Wednesday, 10 June 2015

101. Links Worth Sharing - June 2015

Hello everyone, I hope you're all doing well! After complaining about eReaders in my previous post, I must admit I love reading the newspapers online and have the apps on my phone as well as reading them on the browser, most of the content is online and free too. I often share articles on my personal Facebook and Twitter pages but as a new regular feature for The Life of a Mancunian Sheep, I am considering recommending three things that have caught my eye every week/month amongst the masses of information on the internet. What do you all think of this, is it something you'd be interested in? I'll attempt to share a mixture of interviews, articles and videos like the three below. I'll try to make them as recent as possible but one of the great things about the internet is how easy it is to access archives.

1) Andy Murray on feminism - Now, it's been approximately a year since Andy controversially (not that I personally found it controversial but many others did) appointed Amelie Mauresmo as his coach and it wasn't long before all the sceptics came out and questioned Andy's decision. Despite not reaching the final at the Roland Garros last week, Andy has played his best ever clay season, he reached the Australian Open final in January and I'm sure his outstanding performance will continue through grass court season, the US Open and beyond. Andy has been surrounded by amazing women for most of his life namely his wife and mother who is a fantastic tennis coach so it should come as no surprise that he would hire a female coach. As one of the world's greatest ever and most influential athletes, for Andy to so openly support feminism gives me yet another reason to love him, he has yet again silenced the critics. Bring on Wimbledon 2015 and all the best to Amelie on becoming a mum!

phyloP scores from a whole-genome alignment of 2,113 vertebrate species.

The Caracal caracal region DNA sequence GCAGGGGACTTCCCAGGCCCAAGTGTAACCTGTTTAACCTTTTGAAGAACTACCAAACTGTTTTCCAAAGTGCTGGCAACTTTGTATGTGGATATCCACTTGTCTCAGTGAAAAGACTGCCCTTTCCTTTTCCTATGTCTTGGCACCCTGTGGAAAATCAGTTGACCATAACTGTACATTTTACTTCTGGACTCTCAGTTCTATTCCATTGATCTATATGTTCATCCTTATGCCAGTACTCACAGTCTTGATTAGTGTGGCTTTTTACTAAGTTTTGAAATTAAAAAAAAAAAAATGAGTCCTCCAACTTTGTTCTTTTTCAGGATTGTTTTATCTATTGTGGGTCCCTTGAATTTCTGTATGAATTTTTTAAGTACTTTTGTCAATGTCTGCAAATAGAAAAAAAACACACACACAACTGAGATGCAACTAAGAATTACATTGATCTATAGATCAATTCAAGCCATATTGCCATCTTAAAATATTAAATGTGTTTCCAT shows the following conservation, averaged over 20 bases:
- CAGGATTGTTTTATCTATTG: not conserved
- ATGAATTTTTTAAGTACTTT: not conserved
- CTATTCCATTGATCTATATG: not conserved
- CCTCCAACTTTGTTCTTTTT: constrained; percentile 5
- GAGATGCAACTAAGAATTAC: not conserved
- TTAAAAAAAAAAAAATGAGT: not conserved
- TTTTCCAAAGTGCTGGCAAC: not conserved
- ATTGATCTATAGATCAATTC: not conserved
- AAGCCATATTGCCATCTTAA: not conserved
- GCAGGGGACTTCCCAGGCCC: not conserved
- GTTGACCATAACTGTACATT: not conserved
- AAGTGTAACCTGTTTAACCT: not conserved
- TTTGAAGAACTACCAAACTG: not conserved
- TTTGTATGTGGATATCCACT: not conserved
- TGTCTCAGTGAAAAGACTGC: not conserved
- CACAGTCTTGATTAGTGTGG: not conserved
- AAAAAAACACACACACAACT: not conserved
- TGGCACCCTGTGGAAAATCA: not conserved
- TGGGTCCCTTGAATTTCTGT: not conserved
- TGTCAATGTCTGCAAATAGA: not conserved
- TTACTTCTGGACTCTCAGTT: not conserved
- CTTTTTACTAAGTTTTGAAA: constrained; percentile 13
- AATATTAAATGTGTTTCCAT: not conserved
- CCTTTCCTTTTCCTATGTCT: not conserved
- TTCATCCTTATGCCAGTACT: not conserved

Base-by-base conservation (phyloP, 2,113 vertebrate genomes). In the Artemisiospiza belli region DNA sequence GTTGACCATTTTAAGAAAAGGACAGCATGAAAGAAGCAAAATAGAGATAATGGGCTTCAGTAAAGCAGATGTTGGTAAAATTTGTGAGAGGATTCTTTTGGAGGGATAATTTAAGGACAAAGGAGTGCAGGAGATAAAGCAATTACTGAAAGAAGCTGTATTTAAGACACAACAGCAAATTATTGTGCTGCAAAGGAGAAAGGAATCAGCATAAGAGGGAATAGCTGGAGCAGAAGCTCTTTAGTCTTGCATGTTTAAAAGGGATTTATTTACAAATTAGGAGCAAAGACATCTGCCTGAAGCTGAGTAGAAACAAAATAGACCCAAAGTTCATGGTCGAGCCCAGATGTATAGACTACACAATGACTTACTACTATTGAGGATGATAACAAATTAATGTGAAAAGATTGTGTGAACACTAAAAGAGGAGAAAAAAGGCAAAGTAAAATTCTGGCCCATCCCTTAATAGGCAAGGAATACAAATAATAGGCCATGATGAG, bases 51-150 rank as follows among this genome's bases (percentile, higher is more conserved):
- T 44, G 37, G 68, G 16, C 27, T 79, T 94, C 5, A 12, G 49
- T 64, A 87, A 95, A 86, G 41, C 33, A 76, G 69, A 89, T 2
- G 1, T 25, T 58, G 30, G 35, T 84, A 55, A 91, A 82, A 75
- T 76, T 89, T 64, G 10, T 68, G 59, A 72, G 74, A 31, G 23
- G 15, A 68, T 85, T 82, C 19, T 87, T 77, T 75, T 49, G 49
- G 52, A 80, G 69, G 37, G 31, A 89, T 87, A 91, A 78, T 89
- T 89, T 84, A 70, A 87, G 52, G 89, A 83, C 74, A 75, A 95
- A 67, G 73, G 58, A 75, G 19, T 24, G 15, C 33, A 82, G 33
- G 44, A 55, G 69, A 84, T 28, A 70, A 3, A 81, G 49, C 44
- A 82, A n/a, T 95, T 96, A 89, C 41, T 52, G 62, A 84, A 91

2) Dame Sally Davies on antibiotic resistance - With Ramadan fast approaching, I am both trying to work and play hard as I won't be much use with no food and water in me for about 19 hours every day for a month so last night, I was lucky enough to attend a lecture by Dame Sally on antibiotic resistance and I also asked her a question. She is the first female Chief Medical Officer for England and a real inspiration for attracting more women into the STEM subjects. After doing my final year project on antibiotic resistance, watching her TEDx talk countless times and reading her report, it was truly an honour to finally meet her. Dame Sally is a fantastic and highly entertaining speaker and I have chosen to share her TEDx talk as it provides a great overview of the issue.

You may think I am biased but antibiotic resistance is one of the greatest challenges facing us all today. Bacterial infections will affect you regardless of your age, class, gender or ethnicity and without effective antibiotics, immunosuppressive treatments like chemotherapy and transplants will no longer be carried out. Even in the UK, where we are lucky enough to have the NHS, multi-drug resistant gonorrhoea and TB are on the rise. Dame Sally is doing everything she can to make sure that we have an international and effective response to this problem by liaising with the WHO and UN and also our own government. 

You and I also have the power to make a change and should be doing so by not demanding antibiotics from our GP for something which is more likely to be a viral infection, by completing the entire course of antibiotics if prescribed to you and practicing good hygiene particularly when visiting people in hospitals and care homes. There has not been a new class of antibiotics since 1987 and with an increasing population size expected to reach 9 billion by 2050 and life expectancy also on the rise, we have to look out for ourselves, our children and our grandchildren.

3) Finn Harries on climate change - Similar to antibiotic resistance, climate change is another issue facing us today and for the foreseeable future so the more immediate our action, the better. In his article, he sums up the dire situation that unfortunately, our predecessors have left us in. Alexander Fleming warned us of resistance bacteria and for decades now, we have been warned of the damaging effects of fossil fuels on the delicate balance required between nature and nurture for our ecosystem, food productivity and health yet our addiction to both fossil fuels and antibiotics persists.

There is absolutely no point in burying your head in the sand or running away from the problem because climate change is catching up with us and it will most likely have the better of our children and grandchildren and Finn Harries of JacksGap explains exactly how it is doing so and what you can do to change that.

Comment below with a link you think is worth sharing and let me know what you thought of this post as it is different and something I've not previously done on here.

Until next time, take care.
Mancunian Sheep x